Different flavours of English

Watching the lunchtime Sky News, I was struck by a new (to me) abbreviation to describe an event – 21/7.

This is to do with three men convicted today of planning suicide bomb attacks on the London transport system in 2005, exactly two weeks after 7/7.

There’s another one – 7/7. I’m sure everyone know what 7/7 means – the infamous London bombings on July 7, 2005.

And of course the whole world knows about 9/11.

These examples just illustrate one of the difficulties with different flavours of English.

In the UK, we express date abbreviations as day-month-year, as in 21/7/07 (even though we might express it in full as July 21, 2007). In the US, they do it month-day-year, as in 7/21/07.

7/7 is an easy one – the same abbreviation in any version of English. 9/11 is special and is easily understood over here. 21/7 would give most Americans a double-take moment before they realize it’s an inverse (to them) date as there are no months beyond 12.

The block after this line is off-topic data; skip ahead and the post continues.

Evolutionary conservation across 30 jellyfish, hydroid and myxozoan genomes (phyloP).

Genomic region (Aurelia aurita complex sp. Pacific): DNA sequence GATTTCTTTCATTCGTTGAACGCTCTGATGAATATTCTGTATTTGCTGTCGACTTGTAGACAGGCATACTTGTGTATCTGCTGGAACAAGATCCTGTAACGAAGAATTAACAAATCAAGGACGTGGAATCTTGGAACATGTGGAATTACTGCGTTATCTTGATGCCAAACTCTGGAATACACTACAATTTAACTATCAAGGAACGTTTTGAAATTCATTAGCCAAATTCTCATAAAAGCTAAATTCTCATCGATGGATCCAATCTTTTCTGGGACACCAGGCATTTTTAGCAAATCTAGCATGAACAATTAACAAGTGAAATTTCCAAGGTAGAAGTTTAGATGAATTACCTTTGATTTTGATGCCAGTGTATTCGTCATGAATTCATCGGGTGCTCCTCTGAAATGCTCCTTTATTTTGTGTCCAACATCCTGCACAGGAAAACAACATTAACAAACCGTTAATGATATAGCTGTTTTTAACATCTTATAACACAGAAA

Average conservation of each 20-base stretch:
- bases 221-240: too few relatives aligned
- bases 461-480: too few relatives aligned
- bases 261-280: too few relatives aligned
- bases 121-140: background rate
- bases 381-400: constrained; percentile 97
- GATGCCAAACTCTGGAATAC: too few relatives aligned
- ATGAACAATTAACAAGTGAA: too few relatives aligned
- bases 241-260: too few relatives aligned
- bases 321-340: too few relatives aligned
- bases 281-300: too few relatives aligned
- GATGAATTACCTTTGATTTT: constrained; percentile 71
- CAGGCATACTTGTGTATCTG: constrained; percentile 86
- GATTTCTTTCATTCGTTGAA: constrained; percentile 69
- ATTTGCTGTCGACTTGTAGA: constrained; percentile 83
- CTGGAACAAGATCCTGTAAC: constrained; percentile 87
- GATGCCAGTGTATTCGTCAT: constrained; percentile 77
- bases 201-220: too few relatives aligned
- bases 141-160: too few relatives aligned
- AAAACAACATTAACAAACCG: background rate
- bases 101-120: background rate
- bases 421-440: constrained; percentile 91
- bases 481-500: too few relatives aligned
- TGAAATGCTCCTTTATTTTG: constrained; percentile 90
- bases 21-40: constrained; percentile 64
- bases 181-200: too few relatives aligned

It’s all rather absurd, isn’t it? If anyone does get confused sometimes, imagine how people whose first language isn’t English must feel.

So the sooner our American friends learn how to use English properly, the simpler things will be :)

Neville Hobson

Social Strategist, Communicator, Writer, and Podcaster with a curiosity for tech and how people use it. Believer in an Internet for everyone. Early adopter (and leaver) and experimenter with social media. Occasional test pilot of shiny new objects. Avid tea drinker.

  1. jed baxter

    Absolutely Neveille. My wife and I were just saying the same things after watching the same news item!!!

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